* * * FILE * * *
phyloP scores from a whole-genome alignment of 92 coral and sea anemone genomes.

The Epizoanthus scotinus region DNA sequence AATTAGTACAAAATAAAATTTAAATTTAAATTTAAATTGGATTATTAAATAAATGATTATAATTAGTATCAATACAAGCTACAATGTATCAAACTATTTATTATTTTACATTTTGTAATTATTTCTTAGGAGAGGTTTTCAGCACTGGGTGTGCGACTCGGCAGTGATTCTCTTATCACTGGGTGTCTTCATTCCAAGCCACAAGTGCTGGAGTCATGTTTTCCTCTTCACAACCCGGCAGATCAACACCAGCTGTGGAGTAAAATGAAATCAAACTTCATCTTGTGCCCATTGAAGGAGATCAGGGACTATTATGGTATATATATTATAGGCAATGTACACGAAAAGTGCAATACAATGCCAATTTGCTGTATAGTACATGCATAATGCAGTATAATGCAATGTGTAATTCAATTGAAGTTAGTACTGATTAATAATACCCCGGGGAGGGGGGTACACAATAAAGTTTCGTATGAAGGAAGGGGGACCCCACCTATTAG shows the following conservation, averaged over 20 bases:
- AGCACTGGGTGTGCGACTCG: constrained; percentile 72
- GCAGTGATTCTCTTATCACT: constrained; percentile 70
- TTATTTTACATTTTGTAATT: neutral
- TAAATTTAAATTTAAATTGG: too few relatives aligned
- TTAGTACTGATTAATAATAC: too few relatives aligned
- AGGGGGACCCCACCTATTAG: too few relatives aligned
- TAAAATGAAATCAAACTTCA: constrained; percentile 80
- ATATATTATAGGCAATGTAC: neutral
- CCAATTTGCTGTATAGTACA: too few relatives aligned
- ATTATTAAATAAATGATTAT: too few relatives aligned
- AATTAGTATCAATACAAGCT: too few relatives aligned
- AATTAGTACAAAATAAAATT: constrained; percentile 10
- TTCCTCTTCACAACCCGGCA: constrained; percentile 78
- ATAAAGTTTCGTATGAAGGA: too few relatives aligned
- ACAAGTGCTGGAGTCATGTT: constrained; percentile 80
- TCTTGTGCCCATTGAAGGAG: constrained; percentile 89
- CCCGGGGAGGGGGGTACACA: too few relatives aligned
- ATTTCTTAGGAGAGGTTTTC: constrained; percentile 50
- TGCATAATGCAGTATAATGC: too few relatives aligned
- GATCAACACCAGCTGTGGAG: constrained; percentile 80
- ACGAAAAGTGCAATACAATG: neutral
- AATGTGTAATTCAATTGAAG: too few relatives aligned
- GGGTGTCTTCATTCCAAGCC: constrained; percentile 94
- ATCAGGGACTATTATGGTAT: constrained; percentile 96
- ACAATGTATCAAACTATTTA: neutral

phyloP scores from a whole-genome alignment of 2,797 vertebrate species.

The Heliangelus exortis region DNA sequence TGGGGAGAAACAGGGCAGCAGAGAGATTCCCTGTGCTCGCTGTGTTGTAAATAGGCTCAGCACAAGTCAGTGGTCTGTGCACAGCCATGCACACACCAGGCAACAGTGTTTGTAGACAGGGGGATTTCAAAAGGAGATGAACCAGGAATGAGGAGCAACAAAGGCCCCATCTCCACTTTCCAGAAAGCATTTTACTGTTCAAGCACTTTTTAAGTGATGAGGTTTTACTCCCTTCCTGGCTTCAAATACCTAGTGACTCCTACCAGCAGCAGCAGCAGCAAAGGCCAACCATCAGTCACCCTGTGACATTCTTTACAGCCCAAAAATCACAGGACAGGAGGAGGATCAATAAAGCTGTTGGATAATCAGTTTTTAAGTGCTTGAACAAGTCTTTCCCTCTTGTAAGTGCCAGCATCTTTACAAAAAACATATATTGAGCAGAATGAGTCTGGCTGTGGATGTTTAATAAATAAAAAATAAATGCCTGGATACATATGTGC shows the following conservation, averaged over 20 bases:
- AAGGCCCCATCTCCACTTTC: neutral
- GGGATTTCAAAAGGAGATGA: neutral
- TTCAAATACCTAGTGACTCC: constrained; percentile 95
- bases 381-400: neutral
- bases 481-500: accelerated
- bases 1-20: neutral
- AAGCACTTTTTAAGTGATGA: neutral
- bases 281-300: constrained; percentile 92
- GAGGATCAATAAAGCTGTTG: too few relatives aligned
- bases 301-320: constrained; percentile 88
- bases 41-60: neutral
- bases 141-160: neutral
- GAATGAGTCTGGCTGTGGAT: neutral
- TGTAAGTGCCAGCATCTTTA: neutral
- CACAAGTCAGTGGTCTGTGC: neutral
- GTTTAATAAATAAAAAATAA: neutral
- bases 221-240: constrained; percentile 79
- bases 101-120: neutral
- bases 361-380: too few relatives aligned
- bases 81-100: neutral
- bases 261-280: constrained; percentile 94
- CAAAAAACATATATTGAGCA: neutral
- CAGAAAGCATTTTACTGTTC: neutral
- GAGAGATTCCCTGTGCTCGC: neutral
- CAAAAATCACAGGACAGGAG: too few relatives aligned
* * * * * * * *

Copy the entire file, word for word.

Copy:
phyloP scores from a whole-genome alignment of 92 coral and sea anemone genomes.

The Epizoanthus scotinus region DNA sequence AATTAGTACAAAATAAAATTTAAATTTAAATTTAAATTGGATTATTAAATAAATGATTATAATTAGTATCAATACAAGCTACAATGTATCAAACTATTTATTATTTTACATTTTGTAATTATTTCTTAGGAGAGGTTTTCAGCACTGGGTGTGCGACTCGGCAGTGATTCTCTTATCACTGGGTGTCTTCATTCCAAGCCACAAGTGCTGGAGTCATGTTTTCCTCTTCACAACCCGGCAGATCAACACCAGCTGTGGAGTAAAATGAAATCAAACTTCATCTTGTGCCCATTGAAGGAGATCAGGGACTATTATGGTATATATATTATAGGCAATGTACACGAAAAGTGCAATACAATGCCAATTTGCTGTATAGTACATGCATAATGCAGTATAATGCAATGTGTAATTCAATTGAAGTTAGTACTGATTAATAATACCCCGGGGAGGGGGGTACACAATAAAGTTTCGTATGAAGGAAGGGGGACCCCACCTATTAG shows the following conservation, averaged over 20 bases:
- AGCACTGGGTGTGCGACTCG: constrained; percentile 72
- GCAGTGATTCTCTTATCACT: constrained; percentile 70
- TTATTTTACATTTTGTAATT: neutral
- TAAATTTAAATTTAAATTGG: too few relatives aligned
- TTAGTACTGATTAATAATAC: too few relatives aligned
- AGGGGGACCCCACCTATTAG: too few relatives aligned
- TAAAATGAAATCAAACTTCA: constrained; percentile 80
- ATATATTATAGGCAATGTAC: neutral
- CCAATTTGCTGTATAGTACA: too few relatives aligned
- ATTATTAAATAAATGATTAT: too few relatives aligned
- AATTAGTATCAATACAAGCT: too few relatives aligned
- AATTAGTACAAAATAAAATT: constrained; percentile 10
- TTCCTCTTCACAACCCGGCA: constrained; percentile 78
- ATAAAGTTTCGTATGAAGGA: too few relatives aligned
- ACAAGTGCTGGAGTCATGTT: constrained; percentile 80
- TCTTGTGCCCATTGAAGGAG: constrained; percentile 89
- CCCGGGGAGGGGGGTACACA: too few relatives aligned
- ATTTCTTAGGAGAGGTTTTC: constrained; percentile 50
- TGCATAATGCAGTATAATGC: too few relatives aligned
- GATCAACACCAGCTGTGGAG: constrained; percentile 80
- ACGAAAAGTGCAATACAATG: neutral
- AATGTGTAATTCAATTGAAG: too few relatives aligned
- GGGTGTCTTCATTCCAAGCC: constrained; percentile 94
- ATCAGGGACTATTATGGTAT: constrained; percentile 96
- ACAATGTATCAAACTATTTA: neutral

phyloP scores from a whole-genome alignment of 2,797 vertebrate species.

The Heliangelus exortis region DNA sequence TGGGGAGAAACAGGGCAGCAGAGAGATTCCCTGTGCTCGCTGTGTTGTAAATAGGCTCAGCACAAGTCAGTGGTCTGTGCACAGCCATGCACACACCAGGCAACAGTGTTTGTAGACAGGGGGATTTCAAAAGGAGATGAACCAGGAATGAGGAGCAACAAAGGCCCCATCTCCACTTTCCAGAAAGCATTTTACTGTTCAAGCACTTTTTAAGTGATGAGGTTTTACTCCCTTCCTGGCTTCAAATACCTAGTGACTCCTACCAGCAGCAGCAGCAGCAAAGGCCAACCATCAGTCACCCTGTGACATTCTTTACAGCCCAAAAATCACAGGACAGGAGGAGGATCAATAAAGCTGTTGGATAATCAGTTTTTAAGTGCTTGAACAAGTCTTTCCCTCTTGTAAGTGCCAGCATCTTTACAAAAAACATATATTGAGCAGAATGAGTCTGGCTGTGGATGTTTAATAAATAAAAAATAAATGCCTGGATACATATGTGC shows the following conservation, averaged over 20 bases:
- AAGGCCCCATCTCCACTTTC: neutral
- GGGATTTCAAAAGGAGATGA: neutral
- TTCAAATACCTAGTGACTCC: constrained; percentile 95
- bases 381-400: neutral
- bases 481-500: accelerated
- bases 1-20: neutral
- AAGCACTTTTTAAGTGATGA: neutral
- bases 281-300: constrained; percentile 92
- GAGGATCAATAAAGCTGTTG: too few relatives aligned
- bases 301-320: constrained; percentile 88
- bases 41-60: neutral
- bases 141-160: neutral
- GAATGAGTCTGGCTGTGGAT: neutral
- TGTAAGTGCCAGCATCTTTA: neutral
- CACAAGTCAGTGGTCTGTGC: neutral
- GTTTAATAAATAAAAAATAA: neutral
- bases 221-240: constrained; percentile 79
- bases 101-120: neutral
- bases 361-380: too few relatives aligned
- bases 81-100: neutral
- bases 261-280: constrained; percentile 94
- CAAAAAACATATATTGAGCA: neutral
- CAGAAAGCATTTTACTGTTC: neutral
- GAGAGATTCCCTGTGCTCGC: neutral
- CAAAAATCACAGGACAGGAG: too few relatives aligned